Now into Week 13 of Lockdown there is a growing sense of normality. Not that things are back to the way they were but Lockdown itself seems almost a normal thing to be going through. The recent relaxations allowing more exercise and, as of today, all shops can open, have given some sense of the normal in our lives, at least away from work. However, in reality there has been nothing normal about the past week. COVID-19 mixed in with the Black Lives Matter protests and the Government stating that there will be no extension of the Brexit transition period mean that this has been a week with few parallels in any recent decade.
National news aside, it was another pretty quiet week, really. Work again took plenty of attention but there has been time for leisure and relaxation – perhaps too much looking over my recent exercise stats. The amount of exercise I’ve been getting has slumped significantly over the first half of June and I need to get it back up again. Maybe it’s the relaxing of the exercise rules but I’ve felt less inclined to do much. However, it has to be said that the weather over the last week has been far from ideal with some rain and much lower temperatures at times.
One major reason to get out and walk has been the reopening of the Royal Botantic Garden at Kew. Just across the road from the flat, it’s almost like our front garden. Somehow I managed to miss this from last week’s blog. It reopened in Week 11 but we had to wait until the Friday for our first chance to get in. This week we went in for a post-work walk on Tuesday and taking a very leisurely stroll around the different parts of the garden, I have to say was the most relaxing walk we’ve had since Lockdown began.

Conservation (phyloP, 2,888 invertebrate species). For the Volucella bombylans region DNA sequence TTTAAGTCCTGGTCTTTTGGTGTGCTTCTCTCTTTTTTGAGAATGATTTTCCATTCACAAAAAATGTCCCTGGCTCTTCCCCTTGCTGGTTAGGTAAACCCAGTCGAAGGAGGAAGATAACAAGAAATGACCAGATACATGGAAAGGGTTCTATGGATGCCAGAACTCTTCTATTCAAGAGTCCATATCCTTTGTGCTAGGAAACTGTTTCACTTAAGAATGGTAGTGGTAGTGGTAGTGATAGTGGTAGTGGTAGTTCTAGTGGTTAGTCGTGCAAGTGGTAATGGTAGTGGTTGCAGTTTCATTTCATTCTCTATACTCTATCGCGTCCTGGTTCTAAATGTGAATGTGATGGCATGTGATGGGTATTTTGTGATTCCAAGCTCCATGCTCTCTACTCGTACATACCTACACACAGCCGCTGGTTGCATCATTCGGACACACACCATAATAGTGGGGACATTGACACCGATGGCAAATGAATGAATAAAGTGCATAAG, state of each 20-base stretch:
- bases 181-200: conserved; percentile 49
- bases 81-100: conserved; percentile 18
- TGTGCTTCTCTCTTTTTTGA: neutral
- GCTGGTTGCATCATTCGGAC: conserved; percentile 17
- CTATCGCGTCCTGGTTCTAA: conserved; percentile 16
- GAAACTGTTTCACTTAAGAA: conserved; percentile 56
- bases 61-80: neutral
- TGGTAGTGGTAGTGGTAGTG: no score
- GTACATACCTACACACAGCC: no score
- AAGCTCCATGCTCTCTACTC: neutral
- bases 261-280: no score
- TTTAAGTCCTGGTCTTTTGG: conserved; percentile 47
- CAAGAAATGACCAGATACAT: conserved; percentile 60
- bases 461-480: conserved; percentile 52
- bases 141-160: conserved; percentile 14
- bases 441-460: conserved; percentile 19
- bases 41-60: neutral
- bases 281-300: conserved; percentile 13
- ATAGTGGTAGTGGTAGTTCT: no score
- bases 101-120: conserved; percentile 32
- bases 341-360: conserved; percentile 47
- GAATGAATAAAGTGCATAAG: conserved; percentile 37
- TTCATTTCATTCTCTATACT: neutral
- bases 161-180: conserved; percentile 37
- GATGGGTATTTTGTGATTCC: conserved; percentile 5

On Sunday, we left London behind again and went for a walk along the Thames Path at Goring. Any chance to escape to the countryside is welcome but this walk was particularly lovely. I’ll do a blog post about this one separately.
As we edge ever closer to the summer solstice, I’m very mindful at the moment that while we’re all still in Lockdown to a significant extent, the seasons are moving on. I do worry now by the time we get to any sort of normal that the best weather may be over and the darkness of autumn will be quickly approaching. Despite Lockdown, we need to be making the most of the good weather and light evenings as much as we can, within the restrictions we have placed upon us.
It’s been a relatively quiet lockdown week. Work has taken a front seat with long hours at my computer screen, starting early but still trying to finish at a reasonable time. We’ve exercised every day but not done any cycling as my steed was in the repair shop. Last week’s post of new or different walks seems a long time ago but the weeks still seem to be rushing past at quite startling speeds.
It’s odd to think that I’ve been in Kew under lockdown conditions almost as long as the three months I spend on RSPB Ramsey Island last spring and summer. Fortunately, that period didn’t seem to go as quickly as this has, although at the time, that too sped past far too quickly. It also seems a long time since I was in such a wild a place as Ramsey. In the autumn we spent a week in Mull and had five nights in Devon at New Year but they both seem a lifetime ago. Our day walking in the Buckinghamshire countryside last weekend really helped to dampen the yearning for wild places for a little while but now it’s back stronger than ever.